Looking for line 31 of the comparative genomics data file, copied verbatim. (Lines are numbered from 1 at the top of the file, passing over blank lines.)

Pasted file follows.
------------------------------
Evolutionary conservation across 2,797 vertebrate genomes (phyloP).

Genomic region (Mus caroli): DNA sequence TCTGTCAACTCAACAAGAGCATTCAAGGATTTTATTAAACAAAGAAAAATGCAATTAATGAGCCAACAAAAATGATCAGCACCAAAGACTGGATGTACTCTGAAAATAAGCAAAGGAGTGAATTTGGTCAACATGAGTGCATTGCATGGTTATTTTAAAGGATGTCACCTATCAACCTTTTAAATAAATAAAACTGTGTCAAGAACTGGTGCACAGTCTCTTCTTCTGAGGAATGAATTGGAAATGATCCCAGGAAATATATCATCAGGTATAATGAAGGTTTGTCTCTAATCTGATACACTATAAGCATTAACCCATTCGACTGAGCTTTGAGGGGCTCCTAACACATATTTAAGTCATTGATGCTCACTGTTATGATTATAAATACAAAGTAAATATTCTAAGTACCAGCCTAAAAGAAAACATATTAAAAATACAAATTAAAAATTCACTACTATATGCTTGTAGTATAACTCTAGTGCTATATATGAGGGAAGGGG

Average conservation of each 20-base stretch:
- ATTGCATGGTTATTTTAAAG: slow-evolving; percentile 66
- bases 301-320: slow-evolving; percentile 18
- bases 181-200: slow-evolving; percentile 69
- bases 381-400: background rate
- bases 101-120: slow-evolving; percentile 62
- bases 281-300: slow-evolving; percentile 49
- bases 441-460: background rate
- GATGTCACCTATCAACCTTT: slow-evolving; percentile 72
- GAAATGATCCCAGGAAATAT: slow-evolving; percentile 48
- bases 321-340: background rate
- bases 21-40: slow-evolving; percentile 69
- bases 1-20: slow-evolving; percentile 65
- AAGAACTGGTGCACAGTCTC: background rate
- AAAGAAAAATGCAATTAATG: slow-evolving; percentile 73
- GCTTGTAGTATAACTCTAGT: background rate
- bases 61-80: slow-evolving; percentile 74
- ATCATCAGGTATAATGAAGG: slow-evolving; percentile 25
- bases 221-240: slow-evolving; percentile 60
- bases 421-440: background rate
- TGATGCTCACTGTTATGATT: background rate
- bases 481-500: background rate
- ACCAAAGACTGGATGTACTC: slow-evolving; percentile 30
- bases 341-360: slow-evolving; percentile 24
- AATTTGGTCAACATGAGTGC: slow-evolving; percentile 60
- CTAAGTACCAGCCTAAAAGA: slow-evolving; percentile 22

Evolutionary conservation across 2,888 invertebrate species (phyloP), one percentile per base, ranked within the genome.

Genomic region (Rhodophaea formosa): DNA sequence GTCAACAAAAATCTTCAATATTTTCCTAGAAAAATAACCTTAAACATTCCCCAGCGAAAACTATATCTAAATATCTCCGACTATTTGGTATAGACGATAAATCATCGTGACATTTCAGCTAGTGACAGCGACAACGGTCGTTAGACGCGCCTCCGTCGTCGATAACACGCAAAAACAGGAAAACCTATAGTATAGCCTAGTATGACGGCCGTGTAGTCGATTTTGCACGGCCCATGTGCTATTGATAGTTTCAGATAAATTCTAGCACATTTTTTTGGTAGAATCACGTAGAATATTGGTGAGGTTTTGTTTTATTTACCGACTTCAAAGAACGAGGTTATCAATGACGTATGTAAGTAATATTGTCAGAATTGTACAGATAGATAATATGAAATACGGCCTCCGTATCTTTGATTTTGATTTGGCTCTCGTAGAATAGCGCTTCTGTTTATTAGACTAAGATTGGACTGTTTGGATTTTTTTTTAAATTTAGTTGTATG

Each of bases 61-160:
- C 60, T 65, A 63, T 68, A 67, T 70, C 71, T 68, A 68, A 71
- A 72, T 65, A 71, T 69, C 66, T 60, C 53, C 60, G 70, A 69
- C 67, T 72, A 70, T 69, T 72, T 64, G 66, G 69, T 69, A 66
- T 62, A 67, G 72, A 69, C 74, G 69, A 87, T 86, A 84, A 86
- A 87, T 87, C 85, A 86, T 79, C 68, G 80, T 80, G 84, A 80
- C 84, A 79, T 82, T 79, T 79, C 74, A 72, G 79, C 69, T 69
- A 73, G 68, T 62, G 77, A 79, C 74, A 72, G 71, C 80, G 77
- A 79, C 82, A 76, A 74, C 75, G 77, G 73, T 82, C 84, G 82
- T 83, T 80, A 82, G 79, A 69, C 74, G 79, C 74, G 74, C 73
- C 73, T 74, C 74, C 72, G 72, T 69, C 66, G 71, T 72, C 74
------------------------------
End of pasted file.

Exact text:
Each of bases 61-160: